After singing the praises for Guillermo del Toro’s latest release in my review last week, I had anticipated The Shape of Water to come away with the Grolsch People’s Choice Award, which is the highest honour awarded at the Toronto International Film. To my surprise, however, it was Martin McDonagh’s Three Billboards Outside Ebbing, Missouri, that clinched the coveted award. My surprise was a pleasant one though, as I have been a fan of McDonagh ever since his big screen debut with In Bruges, which stands as one of my all-time favourite comedies.
Having missed the film during the festival’s initial run, I managed to catch it last Sunday for TIFF 2017’s final screening. By the film’s halfway mark, I could already see why the film had won over the masses, and why it should be considered the dark horse for this year’s fast approaching major awards season.
As the long-winded name might have already suggested, the film is about three billboards outside a small southern community that are rented by grieving mother Mildred Hayes (Frances McDormand), whose daughter was raped and murdered. With no results from the police department after almost of year, Mildred uses the billboards to asks questions of Ebbing’s Sherriff Bill Willoughby (Woody Harrelson), much to the predictable distaste of Willoughby, his department, and members of the community.
As has become traditional fare for a McDonagh film (his equally talented brother included), there is plenty of dark, acerbic comedy to be found in Three Billboards, which is similarly punctuated by heavy human drama that draws attention to the fact that these are people with histories, putting McDonagh’s talents on full display, particularly as a writer. The filmmaker possesses a recognisable talent for flipping a scene on its head, going from comical to insightful, or violent, in a moment’s notice.
One of the key aspects which separates Three Billboards from, say, In Bruges, is that it is his most grounded film yet, allowing for more emphatically hard-hitting drama at all the right moments. McDonagh wants you to laugh uncontrollably at the misfortunes and personalities of his quirky characters, before he hits you hard with their relatable problems and small-town politics, making you choke on that laughter in the process. It is a masterfully executed tonal dynamic that makes you appreciate the comedic moments that much more, all the while driving home the lingering pain of tragedy.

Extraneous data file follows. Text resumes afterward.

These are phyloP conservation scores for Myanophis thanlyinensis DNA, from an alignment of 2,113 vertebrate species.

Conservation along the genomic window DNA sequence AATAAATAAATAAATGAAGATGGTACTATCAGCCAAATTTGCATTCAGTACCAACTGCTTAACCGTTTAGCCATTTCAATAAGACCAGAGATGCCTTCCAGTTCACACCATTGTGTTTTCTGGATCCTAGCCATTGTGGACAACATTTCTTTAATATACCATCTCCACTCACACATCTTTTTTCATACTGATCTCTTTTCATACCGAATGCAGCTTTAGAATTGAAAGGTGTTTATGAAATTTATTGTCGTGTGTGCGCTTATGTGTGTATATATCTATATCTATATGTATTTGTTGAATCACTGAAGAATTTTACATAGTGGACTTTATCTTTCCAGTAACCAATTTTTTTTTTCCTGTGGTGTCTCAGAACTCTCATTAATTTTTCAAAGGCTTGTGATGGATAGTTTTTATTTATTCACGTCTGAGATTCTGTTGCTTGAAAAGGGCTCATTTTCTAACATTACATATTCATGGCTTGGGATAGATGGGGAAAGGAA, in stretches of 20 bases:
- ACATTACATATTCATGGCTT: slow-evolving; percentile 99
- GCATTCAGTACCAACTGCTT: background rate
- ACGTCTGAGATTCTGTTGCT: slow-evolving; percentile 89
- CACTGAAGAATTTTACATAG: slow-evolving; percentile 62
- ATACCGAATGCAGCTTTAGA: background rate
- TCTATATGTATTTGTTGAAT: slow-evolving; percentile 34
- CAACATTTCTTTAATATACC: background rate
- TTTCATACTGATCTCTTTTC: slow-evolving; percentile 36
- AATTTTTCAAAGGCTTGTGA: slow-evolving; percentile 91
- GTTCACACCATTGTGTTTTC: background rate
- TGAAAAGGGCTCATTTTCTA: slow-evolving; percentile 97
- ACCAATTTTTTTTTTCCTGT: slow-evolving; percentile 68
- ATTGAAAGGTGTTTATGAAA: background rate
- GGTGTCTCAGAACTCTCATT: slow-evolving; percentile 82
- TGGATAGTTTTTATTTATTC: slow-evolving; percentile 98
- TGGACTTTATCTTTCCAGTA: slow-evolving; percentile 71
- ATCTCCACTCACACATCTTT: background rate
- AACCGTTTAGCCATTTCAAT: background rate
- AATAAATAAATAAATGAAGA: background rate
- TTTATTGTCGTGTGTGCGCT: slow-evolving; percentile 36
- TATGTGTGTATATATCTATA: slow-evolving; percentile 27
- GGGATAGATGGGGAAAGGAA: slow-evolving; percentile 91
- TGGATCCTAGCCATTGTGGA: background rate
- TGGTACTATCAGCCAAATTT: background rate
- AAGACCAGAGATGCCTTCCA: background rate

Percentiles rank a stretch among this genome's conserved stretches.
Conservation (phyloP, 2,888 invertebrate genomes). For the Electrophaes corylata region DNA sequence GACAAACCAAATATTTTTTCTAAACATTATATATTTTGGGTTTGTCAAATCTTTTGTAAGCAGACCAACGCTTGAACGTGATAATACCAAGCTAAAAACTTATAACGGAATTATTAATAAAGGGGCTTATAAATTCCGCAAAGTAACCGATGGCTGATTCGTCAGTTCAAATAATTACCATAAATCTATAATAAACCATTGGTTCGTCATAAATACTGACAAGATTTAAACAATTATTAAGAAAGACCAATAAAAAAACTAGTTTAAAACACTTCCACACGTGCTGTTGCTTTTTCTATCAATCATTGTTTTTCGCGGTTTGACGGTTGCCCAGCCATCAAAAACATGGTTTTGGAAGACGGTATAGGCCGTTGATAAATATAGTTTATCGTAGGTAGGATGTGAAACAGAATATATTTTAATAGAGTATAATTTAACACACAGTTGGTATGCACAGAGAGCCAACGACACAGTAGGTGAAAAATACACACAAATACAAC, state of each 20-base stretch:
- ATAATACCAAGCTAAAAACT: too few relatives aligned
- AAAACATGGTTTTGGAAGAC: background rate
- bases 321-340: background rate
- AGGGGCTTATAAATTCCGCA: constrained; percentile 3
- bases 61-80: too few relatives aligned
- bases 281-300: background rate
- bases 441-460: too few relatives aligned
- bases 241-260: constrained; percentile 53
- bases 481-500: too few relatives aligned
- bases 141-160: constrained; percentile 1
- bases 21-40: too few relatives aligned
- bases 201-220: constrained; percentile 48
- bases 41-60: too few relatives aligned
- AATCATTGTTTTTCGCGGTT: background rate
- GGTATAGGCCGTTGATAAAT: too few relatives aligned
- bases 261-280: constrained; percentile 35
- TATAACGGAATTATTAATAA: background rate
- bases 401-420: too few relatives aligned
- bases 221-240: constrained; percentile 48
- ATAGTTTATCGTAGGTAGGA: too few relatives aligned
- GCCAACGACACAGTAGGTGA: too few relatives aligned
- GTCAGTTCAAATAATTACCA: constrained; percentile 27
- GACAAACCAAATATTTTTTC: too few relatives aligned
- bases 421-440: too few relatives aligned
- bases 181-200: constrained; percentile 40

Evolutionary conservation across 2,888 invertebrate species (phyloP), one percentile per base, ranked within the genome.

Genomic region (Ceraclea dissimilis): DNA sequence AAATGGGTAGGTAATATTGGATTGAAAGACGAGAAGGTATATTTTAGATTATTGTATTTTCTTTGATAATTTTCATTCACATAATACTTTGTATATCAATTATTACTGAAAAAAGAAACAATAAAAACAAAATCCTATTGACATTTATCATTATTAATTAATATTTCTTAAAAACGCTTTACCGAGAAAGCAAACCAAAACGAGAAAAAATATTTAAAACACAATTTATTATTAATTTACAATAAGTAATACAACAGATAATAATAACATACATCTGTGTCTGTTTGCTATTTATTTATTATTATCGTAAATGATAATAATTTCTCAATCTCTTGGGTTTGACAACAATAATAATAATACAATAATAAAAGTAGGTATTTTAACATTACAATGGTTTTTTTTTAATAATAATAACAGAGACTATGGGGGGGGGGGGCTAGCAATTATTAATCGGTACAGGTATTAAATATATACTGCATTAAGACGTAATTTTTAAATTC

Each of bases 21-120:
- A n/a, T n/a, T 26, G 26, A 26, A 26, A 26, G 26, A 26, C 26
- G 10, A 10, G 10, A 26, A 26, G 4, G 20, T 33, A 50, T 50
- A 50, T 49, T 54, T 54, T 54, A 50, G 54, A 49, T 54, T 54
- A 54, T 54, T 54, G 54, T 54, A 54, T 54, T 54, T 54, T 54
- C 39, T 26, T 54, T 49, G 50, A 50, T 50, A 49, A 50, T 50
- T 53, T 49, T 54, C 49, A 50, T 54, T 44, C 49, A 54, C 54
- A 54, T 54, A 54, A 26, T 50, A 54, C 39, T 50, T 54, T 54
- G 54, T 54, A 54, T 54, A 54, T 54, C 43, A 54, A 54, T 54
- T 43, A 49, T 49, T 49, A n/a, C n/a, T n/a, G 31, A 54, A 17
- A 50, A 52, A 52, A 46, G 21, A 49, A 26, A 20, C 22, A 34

It is an all-round excellent cast that helps McDonagh realise this vision. While Woody Harrelson is his usual solid self, Sam Rockwell remains ever the character actor, making you laugh, loath, and then sympathise without missing a beat in McDonagh’s script. The powerhouse performance here comes from McDormand though, who depicts Mildred as a strong, confident woman unable to let others push her around, though still making irreversible mistakes in the process. It reminded me of her Oscar-winning performance in Fargo, though much more hard-edged, making a great case for another Oscar nod later this year.
Three Billboards is another homerun for Martin McDonagh, further solidifying his status as king of the offbeat dark comedy. Even those familiar with his work will be surprised by the unexpected evolution of some of his characters. It reminded of this year’s Baby Driver, whose similar character turns left me surprised, but also made perfect sense within the context of what made them change in the first place. It might be character-building 101, but when it is done this well, it cannot be left unsaid. Tie this in with themes that leave a lingering impression on you days after, and you have what is hands down one of the best comedies of the year.